Let’s think about the mechanical energy of the box when it’s in different positions. At rest on the ground, the kinetic and potential energy of the box are both zero, so its mechanical energy is zero. We’ve seen we can lift the box straight up. When we bring it to rest again, the box’s kinetic energy is zero, but its potential energy has increased to a positive value. So the box’s mechanical energy in this position is positive. We’ve also started with the box on the ground and given it horizontal motion. By pushing on the box, we made it slide along the ground. Though its potential energy remains zero all during this time, its kinetic energy increases from zero to a positive value. So overall, its mechanical energy is positive.

Lastly, imagine we pick up the box and moved it diagonally. This way, the box has positive potential and kinetic energy. Therefore, the box’s mechanical energy is positive.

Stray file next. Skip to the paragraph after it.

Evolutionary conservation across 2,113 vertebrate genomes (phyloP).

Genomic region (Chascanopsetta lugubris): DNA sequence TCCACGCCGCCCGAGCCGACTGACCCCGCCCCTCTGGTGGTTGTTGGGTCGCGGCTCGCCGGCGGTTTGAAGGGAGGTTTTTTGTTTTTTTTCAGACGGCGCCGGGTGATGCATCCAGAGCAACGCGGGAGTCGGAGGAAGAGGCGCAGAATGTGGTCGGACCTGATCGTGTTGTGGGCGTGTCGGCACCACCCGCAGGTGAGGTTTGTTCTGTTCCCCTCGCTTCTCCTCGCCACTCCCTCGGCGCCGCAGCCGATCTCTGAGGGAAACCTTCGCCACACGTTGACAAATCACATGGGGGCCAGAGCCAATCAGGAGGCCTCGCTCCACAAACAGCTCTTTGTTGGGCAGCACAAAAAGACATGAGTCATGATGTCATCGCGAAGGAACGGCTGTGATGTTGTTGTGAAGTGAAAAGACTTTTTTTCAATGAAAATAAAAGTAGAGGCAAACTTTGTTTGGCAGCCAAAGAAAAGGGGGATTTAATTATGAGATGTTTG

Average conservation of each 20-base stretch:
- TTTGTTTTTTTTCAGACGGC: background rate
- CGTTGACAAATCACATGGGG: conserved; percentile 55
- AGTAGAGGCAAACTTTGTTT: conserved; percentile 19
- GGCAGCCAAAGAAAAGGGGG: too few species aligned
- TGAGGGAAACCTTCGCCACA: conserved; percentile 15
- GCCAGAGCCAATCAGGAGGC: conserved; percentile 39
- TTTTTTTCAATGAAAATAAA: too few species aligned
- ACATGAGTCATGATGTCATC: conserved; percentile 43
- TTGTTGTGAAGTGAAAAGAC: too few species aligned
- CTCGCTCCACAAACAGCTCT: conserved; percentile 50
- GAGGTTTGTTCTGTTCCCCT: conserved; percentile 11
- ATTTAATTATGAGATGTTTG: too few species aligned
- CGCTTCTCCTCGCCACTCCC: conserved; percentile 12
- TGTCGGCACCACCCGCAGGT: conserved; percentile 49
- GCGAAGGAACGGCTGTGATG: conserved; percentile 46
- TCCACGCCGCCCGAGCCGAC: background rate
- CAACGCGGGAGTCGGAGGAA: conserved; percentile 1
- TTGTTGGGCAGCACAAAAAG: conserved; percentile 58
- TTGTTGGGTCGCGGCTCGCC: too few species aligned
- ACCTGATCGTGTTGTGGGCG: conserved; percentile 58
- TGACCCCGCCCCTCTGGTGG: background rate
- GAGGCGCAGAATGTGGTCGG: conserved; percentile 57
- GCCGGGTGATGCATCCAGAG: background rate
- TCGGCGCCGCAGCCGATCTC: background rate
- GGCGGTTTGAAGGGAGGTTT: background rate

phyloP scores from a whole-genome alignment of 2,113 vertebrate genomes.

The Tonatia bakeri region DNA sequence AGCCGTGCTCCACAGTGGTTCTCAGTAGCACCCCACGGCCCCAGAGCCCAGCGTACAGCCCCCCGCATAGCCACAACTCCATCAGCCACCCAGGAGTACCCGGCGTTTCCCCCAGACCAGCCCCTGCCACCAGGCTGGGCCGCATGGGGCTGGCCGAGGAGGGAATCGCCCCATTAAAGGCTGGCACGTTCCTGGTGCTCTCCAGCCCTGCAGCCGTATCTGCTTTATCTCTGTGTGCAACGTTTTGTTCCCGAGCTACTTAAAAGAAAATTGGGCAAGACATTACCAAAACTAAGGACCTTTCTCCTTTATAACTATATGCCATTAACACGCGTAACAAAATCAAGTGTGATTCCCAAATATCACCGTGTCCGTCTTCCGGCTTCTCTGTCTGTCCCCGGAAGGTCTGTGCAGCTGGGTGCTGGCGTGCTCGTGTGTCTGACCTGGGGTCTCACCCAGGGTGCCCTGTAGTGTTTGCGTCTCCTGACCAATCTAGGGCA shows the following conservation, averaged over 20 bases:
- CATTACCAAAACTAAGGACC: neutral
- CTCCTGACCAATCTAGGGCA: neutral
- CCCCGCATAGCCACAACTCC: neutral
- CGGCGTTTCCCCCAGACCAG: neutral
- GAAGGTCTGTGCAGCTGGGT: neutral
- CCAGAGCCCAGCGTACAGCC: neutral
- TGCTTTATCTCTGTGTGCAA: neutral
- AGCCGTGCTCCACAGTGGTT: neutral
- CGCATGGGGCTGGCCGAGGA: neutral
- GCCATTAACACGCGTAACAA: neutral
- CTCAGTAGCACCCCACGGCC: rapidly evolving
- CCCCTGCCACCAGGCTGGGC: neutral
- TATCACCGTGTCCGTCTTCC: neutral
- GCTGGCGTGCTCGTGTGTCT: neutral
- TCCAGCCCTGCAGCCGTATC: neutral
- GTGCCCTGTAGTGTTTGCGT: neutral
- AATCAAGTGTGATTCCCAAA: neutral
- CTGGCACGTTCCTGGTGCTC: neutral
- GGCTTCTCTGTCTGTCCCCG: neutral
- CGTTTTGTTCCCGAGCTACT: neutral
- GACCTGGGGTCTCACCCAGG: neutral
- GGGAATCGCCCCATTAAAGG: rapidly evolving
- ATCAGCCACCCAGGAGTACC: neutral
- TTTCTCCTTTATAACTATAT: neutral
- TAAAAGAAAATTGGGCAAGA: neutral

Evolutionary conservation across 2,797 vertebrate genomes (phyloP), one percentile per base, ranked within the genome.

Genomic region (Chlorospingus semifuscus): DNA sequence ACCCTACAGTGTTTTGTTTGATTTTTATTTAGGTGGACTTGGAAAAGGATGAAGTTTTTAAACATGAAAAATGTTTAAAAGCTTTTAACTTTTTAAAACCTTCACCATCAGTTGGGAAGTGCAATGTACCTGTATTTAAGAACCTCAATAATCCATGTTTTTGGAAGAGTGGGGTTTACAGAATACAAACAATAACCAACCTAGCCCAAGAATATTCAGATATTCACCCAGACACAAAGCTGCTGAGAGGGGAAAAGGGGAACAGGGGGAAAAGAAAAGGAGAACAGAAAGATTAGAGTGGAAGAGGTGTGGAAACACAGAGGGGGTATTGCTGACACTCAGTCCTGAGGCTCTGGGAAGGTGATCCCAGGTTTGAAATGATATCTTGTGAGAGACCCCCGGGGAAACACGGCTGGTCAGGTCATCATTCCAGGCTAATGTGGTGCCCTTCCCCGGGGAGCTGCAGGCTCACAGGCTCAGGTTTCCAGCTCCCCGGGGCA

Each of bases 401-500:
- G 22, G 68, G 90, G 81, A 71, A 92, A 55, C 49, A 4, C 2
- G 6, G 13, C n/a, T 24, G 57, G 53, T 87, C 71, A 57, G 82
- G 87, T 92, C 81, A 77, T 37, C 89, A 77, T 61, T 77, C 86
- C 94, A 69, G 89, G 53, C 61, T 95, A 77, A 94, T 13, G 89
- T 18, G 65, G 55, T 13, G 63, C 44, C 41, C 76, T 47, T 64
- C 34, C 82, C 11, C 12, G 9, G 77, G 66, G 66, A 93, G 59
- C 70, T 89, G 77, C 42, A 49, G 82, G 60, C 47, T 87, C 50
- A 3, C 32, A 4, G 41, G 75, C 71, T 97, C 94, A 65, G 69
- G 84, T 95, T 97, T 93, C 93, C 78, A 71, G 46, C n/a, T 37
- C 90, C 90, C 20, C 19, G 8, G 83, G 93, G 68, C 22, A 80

We can use a formula with symbols to express the fact that mechanical energy is the sum of kinetic and potential energy for an object. Let’s say that 𝐾 stands for kinetic energy. Then we’ll say 𝑃 stands for potential energy. Lastly, if we say that 𝑇 stands for mechanical energy, then we can write 𝑇 equals 𝐾 plus 𝑃. Let’s look now at a few examples to help us better understand mechanical energy.

In which of the following cases is the mechanical energy of an object zero? (A) The object is at rest in any position. (B) The object is at rest on the surface of Earth. (C) The object is on the surface of Earth with any motion.

Let’s remember that the mechanical energy of an object is defined as the sum of that object’s kinetic and potential energies. So in order for mechanical energy to be zero, the object’s potential energy and its kinetic energy must add up to zero. One way for this to happen is if both of those energies are zero.